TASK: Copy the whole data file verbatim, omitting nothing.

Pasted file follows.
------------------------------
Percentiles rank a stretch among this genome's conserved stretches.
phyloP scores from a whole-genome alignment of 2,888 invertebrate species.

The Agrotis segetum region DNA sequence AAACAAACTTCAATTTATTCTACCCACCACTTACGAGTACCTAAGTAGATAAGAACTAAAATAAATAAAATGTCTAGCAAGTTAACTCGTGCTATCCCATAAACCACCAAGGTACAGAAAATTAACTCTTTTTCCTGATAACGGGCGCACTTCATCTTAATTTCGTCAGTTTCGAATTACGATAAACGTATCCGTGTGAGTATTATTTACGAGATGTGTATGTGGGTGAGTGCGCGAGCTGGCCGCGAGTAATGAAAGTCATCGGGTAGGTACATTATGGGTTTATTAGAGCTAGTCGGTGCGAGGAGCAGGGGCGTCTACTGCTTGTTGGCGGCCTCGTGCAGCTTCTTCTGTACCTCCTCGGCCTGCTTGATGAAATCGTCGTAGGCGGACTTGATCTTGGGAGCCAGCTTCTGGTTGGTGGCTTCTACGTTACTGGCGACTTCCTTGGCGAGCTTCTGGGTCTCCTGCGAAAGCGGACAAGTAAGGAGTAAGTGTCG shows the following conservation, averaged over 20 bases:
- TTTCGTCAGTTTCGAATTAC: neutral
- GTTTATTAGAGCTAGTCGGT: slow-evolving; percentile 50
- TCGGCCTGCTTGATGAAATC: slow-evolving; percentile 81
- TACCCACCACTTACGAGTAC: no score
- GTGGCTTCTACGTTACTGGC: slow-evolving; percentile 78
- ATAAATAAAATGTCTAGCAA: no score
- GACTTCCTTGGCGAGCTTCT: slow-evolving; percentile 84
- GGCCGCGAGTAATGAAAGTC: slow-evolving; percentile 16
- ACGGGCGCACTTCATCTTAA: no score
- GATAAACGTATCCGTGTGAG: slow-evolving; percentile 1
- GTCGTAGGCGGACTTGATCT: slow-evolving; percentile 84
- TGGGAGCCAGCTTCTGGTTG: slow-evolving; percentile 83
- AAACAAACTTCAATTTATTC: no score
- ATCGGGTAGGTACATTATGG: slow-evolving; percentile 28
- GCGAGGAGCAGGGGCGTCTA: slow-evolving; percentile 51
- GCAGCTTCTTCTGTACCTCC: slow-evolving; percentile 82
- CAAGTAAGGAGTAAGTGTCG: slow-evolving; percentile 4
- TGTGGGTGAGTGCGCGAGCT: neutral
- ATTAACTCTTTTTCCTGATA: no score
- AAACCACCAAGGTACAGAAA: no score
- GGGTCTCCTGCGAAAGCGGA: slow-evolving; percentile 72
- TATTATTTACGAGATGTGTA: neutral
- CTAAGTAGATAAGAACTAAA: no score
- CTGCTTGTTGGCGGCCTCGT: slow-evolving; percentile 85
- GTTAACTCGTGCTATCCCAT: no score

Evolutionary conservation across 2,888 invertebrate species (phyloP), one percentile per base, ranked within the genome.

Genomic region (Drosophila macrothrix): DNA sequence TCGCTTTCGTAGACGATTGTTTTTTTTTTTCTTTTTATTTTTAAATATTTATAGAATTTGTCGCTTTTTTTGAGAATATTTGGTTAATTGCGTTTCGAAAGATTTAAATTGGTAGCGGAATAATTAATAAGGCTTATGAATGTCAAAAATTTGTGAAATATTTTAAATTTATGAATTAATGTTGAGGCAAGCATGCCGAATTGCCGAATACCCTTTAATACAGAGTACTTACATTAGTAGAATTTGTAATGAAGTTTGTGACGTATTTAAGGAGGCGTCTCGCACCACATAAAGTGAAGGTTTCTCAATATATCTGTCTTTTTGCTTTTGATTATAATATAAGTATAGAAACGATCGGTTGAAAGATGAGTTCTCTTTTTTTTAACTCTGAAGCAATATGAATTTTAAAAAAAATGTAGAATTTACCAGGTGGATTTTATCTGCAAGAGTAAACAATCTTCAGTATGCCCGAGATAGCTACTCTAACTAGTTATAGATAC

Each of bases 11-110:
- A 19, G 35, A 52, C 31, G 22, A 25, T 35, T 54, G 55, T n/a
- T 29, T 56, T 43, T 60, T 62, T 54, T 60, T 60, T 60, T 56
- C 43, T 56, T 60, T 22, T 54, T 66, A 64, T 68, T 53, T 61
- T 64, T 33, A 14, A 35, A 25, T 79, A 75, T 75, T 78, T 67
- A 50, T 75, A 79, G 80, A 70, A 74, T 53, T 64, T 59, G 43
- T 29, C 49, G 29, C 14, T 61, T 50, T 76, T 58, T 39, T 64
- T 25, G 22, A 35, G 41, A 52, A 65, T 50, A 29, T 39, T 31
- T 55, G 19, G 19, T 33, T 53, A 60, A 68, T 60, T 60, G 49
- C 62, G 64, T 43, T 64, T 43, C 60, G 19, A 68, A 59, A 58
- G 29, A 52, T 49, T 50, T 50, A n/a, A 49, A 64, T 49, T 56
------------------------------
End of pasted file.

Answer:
Percentiles rank a stretch among this genome's conserved stretches.
phyloP scores from a whole-genome alignment of 2,888 invertebrate species.

The Agrotis segetum region DNA sequence AAACAAACTTCAATTTATTCTACCCACCACTTACGAGTACCTAAGTAGATAAGAACTAAAATAAATAAAATGTCTAGCAAGTTAACTCGTGCTATCCCATAAACCACCAAGGTACAGAAAATTAACTCTTTTTCCTGATAACGGGCGCACTTCATCTTAATTTCGTCAGTTTCGAATTACGATAAACGTATCCGTGTGAGTATTATTTACGAGATGTGTATGTGGGTGAGTGCGCGAGCTGGCCGCGAGTAATGAAAGTCATCGGGTAGGTACATTATGGGTTTATTAGAGCTAGTCGGTGCGAGGAGCAGGGGCGTCTACTGCTTGTTGGCGGCCTCGTGCAGCTTCTTCTGTACCTCCTCGGCCTGCTTGATGAAATCGTCGTAGGCGGACTTGATCTTGGGAGCCAGCTTCTGGTTGGTGGCTTCTACGTTACTGGCGACTTCCTTGGCGAGCTTCTGGGTCTCCTGCGAAAGCGGACAAGTAAGGAGTAAGTGTCG shows the following conservation, averaged over 20 bases:
- TTTCGTCAGTTTCGAATTAC: neutral
- GTTTATTAGAGCTAGTCGGT: slow-evolving; percentile 50
- TCGGCCTGCTTGATGAAATC: slow-evolving; percentile 81
- TACCCACCACTTACGAGTAC: no score
- GTGGCTTCTACGTTACTGGC: slow-evolving; percentile 78
- ATAAATAAAATGTCTAGCAA: no score
- GACTTCCTTGGCGAGCTTCT: slow-evolving; percentile 84
- GGCCGCGAGTAATGAAAGTC: slow-evolving; percentile 16
- ACGGGCGCACTTCATCTTAA: no score
- GATAAACGTATCCGTGTGAG: slow-evolving; percentile 1
- GTCGTAGGCGGACTTGATCT: slow-evolving; percentile 84
- TGGGAGCCAGCTTCTGGTTG: slow-evolving; percentile 83
- AAACAAACTTCAATTTATTC: no score
- ATCGGGTAGGTACATTATGG: slow-evolving; percentile 28
- GCGAGGAGCAGGGGCGTCTA: slow-evolving; percentile 51
- GCAGCTTCTTCTGTACCTCC: slow-evolving; percentile 82
- CAAGTAAGGAGTAAGTGTCG: slow-evolving; percentile 4
- TGTGGGTGAGTGCGCGAGCT: neutral
- ATTAACTCTTTTTCCTGATA: no score
- AAACCACCAAGGTACAGAAA: no score
- GGGTCTCCTGCGAAAGCGGA: slow-evolving; percentile 72
- TATTATTTACGAGATGTGTA: neutral
- CTAAGTAGATAAGAACTAAA: no score
- CTGCTTGTTGGCGGCCTCGT: slow-evolving; percentile 85
- GTTAACTCGTGCTATCCCAT: no score

Evolutionary conservation across 2,888 invertebrate species (phyloP), one percentile per base, ranked within the genome.

Genomic region (Drosophila macrothrix): DNA sequence TCGCTTTCGTAGACGATTGTTTTTTTTTTTCTTTTTATTTTTAAATATTTATAGAATTTGTCGCTTTTTTTGAGAATATTTGGTTAATTGCGTTTCGAAAGATTTAAATTGGTAGCGGAATAATTAATAAGGCTTATGAATGTCAAAAATTTGTGAAATATTTTAAATTTATGAATTAATGTTGAGGCAAGCATGCCGAATTGCCGAATACCCTTTAATACAGAGTACTTACATTAGTAGAATTTGTAATGAAGTTTGTGACGTATTTAAGGAGGCGTCTCGCACCACATAAAGTGAAGGTTTCTCAATATATCTGTCTTTTTGCTTTTGATTATAATATAAGTATAGAAACGATCGGTTGAAAGATGAGTTCTCTTTTTTTTAACTCTGAAGCAATATGAATTTTAAAAAAAATGTAGAATTTACCAGGTGGATTTTATCTGCAAGAGTAAACAATCTTCAGTATGCCCGAGATAGCTACTCTAACTAGTTATAGATAC

Each of bases 11-110:
- A 19, G 35, A 52, C 31, G 22, A 25, T 35, T 54, G 55, T n/a
- T 29, T 56, T 43, T 60, T 62, T 54, T 60, T 60, T 60, T 56
- C 43, T 56, T 60, T 22, T 54, T 66, A 64, T 68, T 53, T 61
- T 64, T 33, A 14, A 35, A 25, T 79, A 75, T 75, T 78, T 67
- A 50, T 75, A 79, G 80, A 70, A 74, T 53, T 64, T 59, G 43
- T 29, C 49, G 29, C 14, T 61, T 50, T 76, T 58, T 39, T 64
- T 25, G 22, A 35, G 41, A 52, A 65, T 50, A 29, T 39, T 31
- T 55, G 19, G 19, T 33, T 53, A 60, A 68, T 60, T 60, G 49
- C 62, G 64, T 43, T 64, T 43, C 60, G 19, A 68, A 59, A 58
- G 29, A 52, T 49, T 50, T 50, A n/a, A 49, A 64, T 49, T 56